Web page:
Open Access

Tumor-augmenting effects of gestational arsenic exposure on F1 and F2 in mice

  • Keiko Nohara1Email author,
  • Takehiro Suzuki1,
  • Kazuyuki Okamura1,
  • Junya Matsushita1, 2 and
  • Shota Takumi3
Genes and Environment201739:3

DOI: 10.1186/s41021-016-0069-1

Received: 28 June 2016

Accepted: 8 December 2016

Published: 1 March 2017

Abstract

The consequences of early-life exposure to chemicals in the environment are emerging concerns. Chronic exposure to naturally occurring inorganic arsenic has been known to cause various adverse health effects, including cancers, in humans. On the other hand, animal studies by Dr. M. Waalkes’ group reported that arsenite exposure of pregnant F0 females, only from gestational day 8 to 18, increased hepatic tumors in the F1 (arsenite-F1) males of C3H mice, whose males tend to develop spontaneous hepatic tumors later in life. Since this mice model illuminated novel unidentified consequences of arsenic exposure, we wished to further investigate the background mechanisms. In the same experimental model, we identified a variety of factors that were affected by gestational arsenic exposure, including epigenetic and genetic changes, as possible constituents of multiple steps of late-onset hepatic tumor augmentation in arsenite-F1 males. Furthermore, our study discovered that the F2 males born to arsenite-F1 males developed hepatic tumors at a significantly higher rate than the control F2 males. The results imply that the tumor augmenting effect is inherited by arsenite-F2 males through the sperm of arsenite-F1. In this article, we summarized our studies on the consequences of gestational arsenite exposure in F1 and F2 mice to discuss novel aspects of biological effects of gestational arsenic exposure.

Keywords

Arsenic Gestational exposure Hepatic tumor F2 Multigenerational

Background

Arsenic is widely distributed in the environment. Occupational exposure to various forms of arsenic compounds, as well as chronic exposure to naturally occurring background arsenic have been shown to cause serious health problems, including skin lesions, cardiovascular diseases, neuronal disorders, and cancers, in many areas in the world [16]. Arsenic is classified as a Group 1 human carcinogen by the International Agency for Research on Cancer (IARC). Numerous epidemiological studies have identified associations between chronic background inorganic arsenic exposure from drinking water with the risk of cancers in multiple organs, such as skin, lung, liver, bladder and kidney [1, 5].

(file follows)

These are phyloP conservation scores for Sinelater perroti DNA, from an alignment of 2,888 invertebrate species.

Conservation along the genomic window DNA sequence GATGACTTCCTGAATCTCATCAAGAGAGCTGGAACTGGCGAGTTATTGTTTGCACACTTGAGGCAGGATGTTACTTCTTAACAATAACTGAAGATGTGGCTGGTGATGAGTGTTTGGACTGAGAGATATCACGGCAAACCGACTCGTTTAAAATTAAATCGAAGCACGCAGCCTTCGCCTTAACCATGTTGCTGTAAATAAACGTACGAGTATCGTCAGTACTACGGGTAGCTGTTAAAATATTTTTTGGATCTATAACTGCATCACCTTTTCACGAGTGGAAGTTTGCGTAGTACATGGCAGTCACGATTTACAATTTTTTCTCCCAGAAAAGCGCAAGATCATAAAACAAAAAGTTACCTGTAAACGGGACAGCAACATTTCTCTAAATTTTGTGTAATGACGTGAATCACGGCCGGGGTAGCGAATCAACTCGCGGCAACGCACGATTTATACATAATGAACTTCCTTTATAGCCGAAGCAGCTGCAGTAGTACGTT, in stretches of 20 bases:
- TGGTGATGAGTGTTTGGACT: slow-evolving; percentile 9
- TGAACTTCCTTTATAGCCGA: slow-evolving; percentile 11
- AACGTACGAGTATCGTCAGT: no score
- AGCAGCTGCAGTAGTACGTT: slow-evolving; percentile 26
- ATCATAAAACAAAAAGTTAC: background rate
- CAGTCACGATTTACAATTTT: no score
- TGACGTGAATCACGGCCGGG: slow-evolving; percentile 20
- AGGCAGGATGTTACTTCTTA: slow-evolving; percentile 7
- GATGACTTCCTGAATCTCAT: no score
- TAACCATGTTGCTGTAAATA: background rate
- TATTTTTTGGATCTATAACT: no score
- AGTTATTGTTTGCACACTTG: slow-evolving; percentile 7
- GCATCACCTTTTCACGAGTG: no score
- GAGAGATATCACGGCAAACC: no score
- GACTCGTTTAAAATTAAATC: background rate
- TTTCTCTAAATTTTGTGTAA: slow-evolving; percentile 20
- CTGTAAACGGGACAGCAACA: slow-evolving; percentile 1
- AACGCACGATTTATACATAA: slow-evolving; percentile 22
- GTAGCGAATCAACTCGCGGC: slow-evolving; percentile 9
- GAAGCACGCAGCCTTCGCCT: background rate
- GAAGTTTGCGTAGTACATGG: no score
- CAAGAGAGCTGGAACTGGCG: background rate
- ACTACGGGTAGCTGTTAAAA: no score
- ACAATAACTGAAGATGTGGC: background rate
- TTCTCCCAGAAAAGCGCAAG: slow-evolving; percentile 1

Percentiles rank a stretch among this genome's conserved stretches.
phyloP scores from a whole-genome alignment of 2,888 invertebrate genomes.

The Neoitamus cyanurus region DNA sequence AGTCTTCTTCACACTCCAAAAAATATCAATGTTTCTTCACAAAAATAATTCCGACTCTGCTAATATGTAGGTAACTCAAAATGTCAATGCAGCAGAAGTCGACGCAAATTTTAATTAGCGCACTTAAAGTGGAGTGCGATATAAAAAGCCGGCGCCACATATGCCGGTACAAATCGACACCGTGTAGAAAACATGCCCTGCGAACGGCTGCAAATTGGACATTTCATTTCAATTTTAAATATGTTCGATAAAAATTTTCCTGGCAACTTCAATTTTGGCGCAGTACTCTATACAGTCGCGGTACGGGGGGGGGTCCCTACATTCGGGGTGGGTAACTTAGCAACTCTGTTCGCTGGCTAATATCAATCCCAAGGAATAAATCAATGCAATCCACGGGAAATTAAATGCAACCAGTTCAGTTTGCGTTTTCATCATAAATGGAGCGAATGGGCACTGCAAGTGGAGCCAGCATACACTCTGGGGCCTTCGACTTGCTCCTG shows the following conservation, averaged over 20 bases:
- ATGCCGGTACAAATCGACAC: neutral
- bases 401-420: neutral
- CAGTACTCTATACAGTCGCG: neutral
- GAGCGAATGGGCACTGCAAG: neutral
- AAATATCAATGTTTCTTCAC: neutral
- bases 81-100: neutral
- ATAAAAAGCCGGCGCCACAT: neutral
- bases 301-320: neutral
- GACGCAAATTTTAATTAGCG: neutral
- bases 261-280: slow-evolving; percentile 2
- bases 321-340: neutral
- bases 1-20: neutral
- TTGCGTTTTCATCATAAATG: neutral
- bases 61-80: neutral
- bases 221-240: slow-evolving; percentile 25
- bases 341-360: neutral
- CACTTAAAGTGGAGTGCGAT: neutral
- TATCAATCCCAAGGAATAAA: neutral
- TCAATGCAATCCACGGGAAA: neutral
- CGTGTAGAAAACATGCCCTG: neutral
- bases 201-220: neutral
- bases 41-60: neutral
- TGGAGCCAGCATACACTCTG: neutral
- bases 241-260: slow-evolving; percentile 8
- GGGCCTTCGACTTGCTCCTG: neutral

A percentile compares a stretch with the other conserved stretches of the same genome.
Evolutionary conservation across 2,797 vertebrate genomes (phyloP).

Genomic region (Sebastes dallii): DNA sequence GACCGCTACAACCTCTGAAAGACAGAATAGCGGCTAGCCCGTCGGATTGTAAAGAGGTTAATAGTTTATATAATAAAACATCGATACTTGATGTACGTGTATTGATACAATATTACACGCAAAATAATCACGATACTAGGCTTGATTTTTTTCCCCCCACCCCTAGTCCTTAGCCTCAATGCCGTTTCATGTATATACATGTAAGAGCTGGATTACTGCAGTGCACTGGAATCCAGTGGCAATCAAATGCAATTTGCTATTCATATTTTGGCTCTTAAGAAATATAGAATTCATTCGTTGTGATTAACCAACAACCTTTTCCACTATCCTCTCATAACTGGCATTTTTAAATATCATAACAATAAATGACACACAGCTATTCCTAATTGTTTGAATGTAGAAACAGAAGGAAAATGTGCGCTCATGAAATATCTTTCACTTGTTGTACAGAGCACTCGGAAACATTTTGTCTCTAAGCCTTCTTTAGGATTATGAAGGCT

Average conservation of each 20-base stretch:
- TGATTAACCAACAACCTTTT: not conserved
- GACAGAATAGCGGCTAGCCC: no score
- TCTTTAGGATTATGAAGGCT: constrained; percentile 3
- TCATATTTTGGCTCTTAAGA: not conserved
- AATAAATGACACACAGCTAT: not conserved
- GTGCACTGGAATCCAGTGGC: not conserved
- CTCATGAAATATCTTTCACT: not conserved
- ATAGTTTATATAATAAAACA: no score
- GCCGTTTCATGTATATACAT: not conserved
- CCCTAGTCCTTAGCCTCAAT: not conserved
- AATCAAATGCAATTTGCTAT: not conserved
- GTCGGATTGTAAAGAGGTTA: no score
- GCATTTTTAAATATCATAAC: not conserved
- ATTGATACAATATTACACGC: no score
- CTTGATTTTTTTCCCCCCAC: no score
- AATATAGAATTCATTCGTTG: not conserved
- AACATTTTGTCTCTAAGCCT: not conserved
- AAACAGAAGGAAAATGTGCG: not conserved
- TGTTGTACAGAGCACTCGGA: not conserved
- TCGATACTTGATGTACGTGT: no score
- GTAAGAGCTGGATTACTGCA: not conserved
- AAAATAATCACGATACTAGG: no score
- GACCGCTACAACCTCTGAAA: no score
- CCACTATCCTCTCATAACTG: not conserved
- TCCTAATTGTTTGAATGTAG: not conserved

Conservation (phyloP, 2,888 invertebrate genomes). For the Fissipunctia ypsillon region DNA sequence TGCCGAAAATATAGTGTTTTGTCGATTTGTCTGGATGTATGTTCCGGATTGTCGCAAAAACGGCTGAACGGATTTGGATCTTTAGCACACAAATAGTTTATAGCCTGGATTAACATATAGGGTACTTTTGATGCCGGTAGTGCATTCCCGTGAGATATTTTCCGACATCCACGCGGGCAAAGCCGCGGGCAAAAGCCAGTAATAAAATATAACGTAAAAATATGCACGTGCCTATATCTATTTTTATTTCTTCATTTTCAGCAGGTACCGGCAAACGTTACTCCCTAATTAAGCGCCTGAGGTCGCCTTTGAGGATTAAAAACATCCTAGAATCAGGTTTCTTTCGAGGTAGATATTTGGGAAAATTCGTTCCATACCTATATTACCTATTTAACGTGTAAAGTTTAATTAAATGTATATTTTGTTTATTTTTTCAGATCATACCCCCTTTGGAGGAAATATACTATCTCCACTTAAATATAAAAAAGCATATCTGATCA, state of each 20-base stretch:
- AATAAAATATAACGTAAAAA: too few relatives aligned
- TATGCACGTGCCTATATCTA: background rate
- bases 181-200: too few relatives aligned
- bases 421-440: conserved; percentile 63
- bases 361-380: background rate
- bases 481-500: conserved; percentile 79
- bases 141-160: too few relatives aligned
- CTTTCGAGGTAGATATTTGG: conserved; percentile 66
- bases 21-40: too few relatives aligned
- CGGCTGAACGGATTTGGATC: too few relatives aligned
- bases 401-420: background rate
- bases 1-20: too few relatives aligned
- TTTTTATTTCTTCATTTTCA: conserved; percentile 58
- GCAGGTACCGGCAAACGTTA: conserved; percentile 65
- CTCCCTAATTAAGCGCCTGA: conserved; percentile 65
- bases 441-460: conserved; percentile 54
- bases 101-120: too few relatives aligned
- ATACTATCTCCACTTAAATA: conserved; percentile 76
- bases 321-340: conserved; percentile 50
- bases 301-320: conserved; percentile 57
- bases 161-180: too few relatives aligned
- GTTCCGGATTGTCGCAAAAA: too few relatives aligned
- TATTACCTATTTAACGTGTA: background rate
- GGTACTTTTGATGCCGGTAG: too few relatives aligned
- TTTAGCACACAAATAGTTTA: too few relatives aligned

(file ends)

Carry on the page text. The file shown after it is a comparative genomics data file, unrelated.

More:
The major arsenic species of concern in drinking water are inorganic arsenite (trivalent) and arsenate (pentavalent). They affect biological processes and cause toxic effects through a number of modes of actions (MOA), such as interacting with biological components in the sulfhydryl group, producing oxidative stress, and altering signal transduction [1, 3]. Epigenetic alterations such as DNA methylation changes are also implicated in the toxicity and carcinogenicity of arsenic [710]. Previous studies in bacteria and mammalian cells in vitro reported that arsenic has no or weak mutagenicity [1, 5]. On the other hand, since inorganic arsenite and arsenate have been shown to be metabolized into organic arsenic compounds having higher toxicity [11], we investigated mutagenicity of inorganic arsenite in transgenic mice developed for detecting in vivo mutations, as described later [12]. The results showed that arsenic exposure prominently increases G:C to T:A transversion, which is induced by oxidative stress. Thus, the involvement of mutation in arsenic-induced cancer augmentation needs to be reconsidered.

One of the emerging concerns about chemical exposure is the consequences of early-life exposure. The adverse effects of gestational exposure to environmental factors can lead to adult-onset diseases in the offspring and also in subsequent generations [1315]. Epidemiological studies reported an association between arsenic exposure in utero as well as early childhood and an elevated risk of cancers [4, 16, 17]. In a mouse model, Waalkes and colleagues reported that gestational arsenite exposure of C3H mice, whose males are predisposed to spontaneously develop hepatic tumors in adulthood [18, 19], increases the hepatic tumor incidence in their F1 male offspring [20, 21]. In the same mouse model, we recently showed that gestational arsenite exposure of C3H mice increases hepatic tumor incidence not only in the males of F1 (arsenite-F1), but also in the males of the offspring of arsenite-F1 (arsenite-F2) [22, 23].